Sri Lanka has become the 103rd country to join the 2008 Convention on Cluster Munitions, and the first South Asian country to ban these indiscriminate weapons.
Sri Lanka acceded to the convention on March 1, 2018, less than three months after the country’s accession to the 1997 Mine Ban Treaty.
As a state party to both conventions, Sri Lanka has committed to never use, transfer, produce, or stockpile cluster munitions or antipersonnel landmines under any circumstances. It must declare and destroy any stocks as well as report and clear mined areas and contamination from unexploded submunitions and other cluster munition remnants by specific deadlines.
One incentive for countries to join these treaties is the likelihood of financial and technical assistance from other countries to help ensure implementation of the treaty requirements. This benefits mine clearance operators risking their lives daily to make land safe again and can help victims of landmines and explosive remnants of war.
Sri Lanka is not known to have produced or exported cluster munitions, a weapon that releases between multiple submunitions in the air, scattering them across a wide area and creating a deadly legacy of explosive remnants. Officials have denied the armed forces ever used these weapons, although there were allegations of use during Sri Lanka’s civil war with the Liberation Tigers of Tamil Eelam, which ended in 2009. During the nearly three-decade long conflict, both sides committed numerous serious violations of the laws of war, many amounting to war crimes.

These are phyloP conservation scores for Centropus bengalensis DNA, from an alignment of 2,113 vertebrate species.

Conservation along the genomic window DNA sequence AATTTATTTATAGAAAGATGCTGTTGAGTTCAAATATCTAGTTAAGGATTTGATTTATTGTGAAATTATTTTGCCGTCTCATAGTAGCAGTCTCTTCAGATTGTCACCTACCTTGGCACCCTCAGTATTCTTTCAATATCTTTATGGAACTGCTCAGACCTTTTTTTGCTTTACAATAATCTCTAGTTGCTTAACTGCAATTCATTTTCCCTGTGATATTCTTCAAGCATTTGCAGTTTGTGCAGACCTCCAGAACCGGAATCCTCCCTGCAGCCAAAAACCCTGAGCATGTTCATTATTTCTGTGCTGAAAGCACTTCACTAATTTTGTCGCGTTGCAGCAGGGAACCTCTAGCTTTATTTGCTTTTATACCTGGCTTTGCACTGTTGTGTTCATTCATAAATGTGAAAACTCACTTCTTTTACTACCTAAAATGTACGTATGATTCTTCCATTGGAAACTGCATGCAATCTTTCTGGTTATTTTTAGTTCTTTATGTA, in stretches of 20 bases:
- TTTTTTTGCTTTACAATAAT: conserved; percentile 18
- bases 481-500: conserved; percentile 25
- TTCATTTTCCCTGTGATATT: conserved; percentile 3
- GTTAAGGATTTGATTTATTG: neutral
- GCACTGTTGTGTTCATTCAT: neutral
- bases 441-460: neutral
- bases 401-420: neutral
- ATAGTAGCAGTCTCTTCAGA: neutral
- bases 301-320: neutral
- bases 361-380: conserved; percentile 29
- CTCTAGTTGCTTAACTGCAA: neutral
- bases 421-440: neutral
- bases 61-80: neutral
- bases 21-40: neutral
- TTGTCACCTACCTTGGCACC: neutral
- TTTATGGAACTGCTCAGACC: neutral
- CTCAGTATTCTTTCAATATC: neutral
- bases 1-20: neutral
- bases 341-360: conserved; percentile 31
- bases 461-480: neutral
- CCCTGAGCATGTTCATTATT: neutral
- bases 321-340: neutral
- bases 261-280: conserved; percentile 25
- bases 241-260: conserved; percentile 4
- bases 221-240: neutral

Antipersonnel mines were produced and used extensively by both sides during the conflict. The transparency now required of Sri Lanka as a state party to these treaties could help to formally answer questions about past cluster munition and land mine use.
Other South Asian countries, such as India, Nepal, and Pakistan, that have yet to sign either ban treaty should review their policy on cluster munitions and landmines and take steps to join without further delay.
All countries should help stigmatize these indiscriminate weapons, which endanger lives long after the fighting has stopped.